Understanding the difference between Google's Universal Analytics and GA4
How to compare metrics between the two analytics platforms
As of the summer of 2023, Google’s Universal Analytics (UA) is no longer collecting data and has been replaced by Google Analytics 4 (GA4). Pugpig clients are automatically set up to collect data via GA4, but there are some significant differences between the two platforms that it's important to understand.
This article will explain some of those differences, focusing on how you should map your metrics from Universal Analytics to GA4.
If you would like to discuss in more detail or have any questions or feedback please get in touch with us at Pugpig Consulting at firstname.lastname@example.org.
So, what's changed?
The key points:
- GA4 combines both app and web data in the same property, whereas in Universal Analytics they were kept separate.
- It does this with a data model built on events and parameters whereas UA relied on page views and sessions.
- This means that unlike in UA where there were many different hit types - such as page views, transactions and social interactions - every interaction in GA4 is captured as an event.
- It also results in GA4 sessions working slightly differently. They are no longer reset when a session goes across midnight or from new campaign (UTM) parameters.
- GA4 has also increased it's privacy settings. UA allowed you to set user-specific data retention to 14, 26, 38, 50 months or to never automatically expire. In GA4 there are only two choices: 2 or 14 months.
In GA4 Users is now Total Users. It is effectively the same metric as UA but the definition is slightly different: It has changed to the number of unique users who logged an event, rather than a pageview.
New Users continues to mean a user who has interacted with the site or app for the first time.
Active Users is a new dimension that didn’t appear in UA. An Active User is someone who has an engaged session or has a first visit or first open or an engagement event. Whenever GA4 refers to Users in any of the summary or overview charts it is referring to Active Users.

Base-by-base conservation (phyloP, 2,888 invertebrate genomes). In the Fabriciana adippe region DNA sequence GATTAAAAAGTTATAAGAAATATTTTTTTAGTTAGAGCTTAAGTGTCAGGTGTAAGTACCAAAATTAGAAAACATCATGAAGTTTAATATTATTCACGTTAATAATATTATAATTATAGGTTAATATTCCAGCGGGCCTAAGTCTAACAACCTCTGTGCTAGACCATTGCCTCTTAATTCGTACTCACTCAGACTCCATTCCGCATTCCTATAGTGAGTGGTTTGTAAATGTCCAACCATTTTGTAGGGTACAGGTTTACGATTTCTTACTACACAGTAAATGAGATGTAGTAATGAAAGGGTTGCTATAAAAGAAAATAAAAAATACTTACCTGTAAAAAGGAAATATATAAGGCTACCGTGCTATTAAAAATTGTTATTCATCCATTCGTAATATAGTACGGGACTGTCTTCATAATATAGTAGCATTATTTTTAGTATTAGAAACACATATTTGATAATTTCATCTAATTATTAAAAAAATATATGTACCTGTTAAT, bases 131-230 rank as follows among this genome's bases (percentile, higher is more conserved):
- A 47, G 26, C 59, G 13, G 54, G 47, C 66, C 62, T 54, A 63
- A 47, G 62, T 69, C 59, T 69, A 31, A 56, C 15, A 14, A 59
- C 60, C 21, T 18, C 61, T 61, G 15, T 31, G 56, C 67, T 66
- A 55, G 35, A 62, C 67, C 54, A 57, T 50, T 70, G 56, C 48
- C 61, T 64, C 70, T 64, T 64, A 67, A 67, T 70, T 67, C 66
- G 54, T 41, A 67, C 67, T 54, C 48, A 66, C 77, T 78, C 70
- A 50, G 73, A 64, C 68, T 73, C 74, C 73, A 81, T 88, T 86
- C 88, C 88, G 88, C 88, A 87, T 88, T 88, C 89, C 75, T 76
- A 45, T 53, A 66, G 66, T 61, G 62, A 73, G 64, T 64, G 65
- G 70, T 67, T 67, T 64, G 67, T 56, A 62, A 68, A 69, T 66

Since pageviews can now be combined across web and app, UA’s Pageview metric is called Views in GA4.
The Unique Pageview metric no longer exists. However, it is possible to to view the number of Users for each page, which is similar.
In UA you would define a Goal to indicate an conversion but in GA4 you should mark an event as an Conversion in the Events UI. GA4 will normally count every instance of a conversion event, even if it happens several times during one session. To make it only count once per session, as was the case with UA, you need to specify this in the counting method setting.
Bounce rate and engagement rate
Bounce rate has been quite significantly changed as Google has made a decision to focus on a more “positive” metric: Engagement rate. This is measured as the number of engaged sessions as a percentage of overall sessions. An engaged session is defined as a session that lasts 10 seconds or longer, or has 2 or more views or has 1 or more conversion events.
Bounce rate still exists but it is the inverse of this metric. It won't exactly match UA, as the calculation is different. IN UA it was calculated as the percentage of single-page sessions in which there was no interaction with the page.
Event category, action and label
In Universal Analytics, category, action and label was sent through with the event and made available automatically. This allowed for you to group together different events and count them.
There is no such functionality within GA4. Instead, to add detail to events, values can be passed through as parameters. Google use the example of a sign-up. You might have an event name of sign_up with parameters page_location, product, form_id, etc. The same event name could (and should) be used on every sign up button across the site (whereas in UA, you would want to use unique event naming for each button).
Although at first the changes between the two platforms are significant, once you've adapted to the new data model then GA4 has the potential to be much more powerful than Universal Analytics. At Pugpig Consulting we have experience with assessing analytics requirements, designing custom events and building dashboards. If you'd like some help, please get in touch with Pugpig Consulting at email@example.com.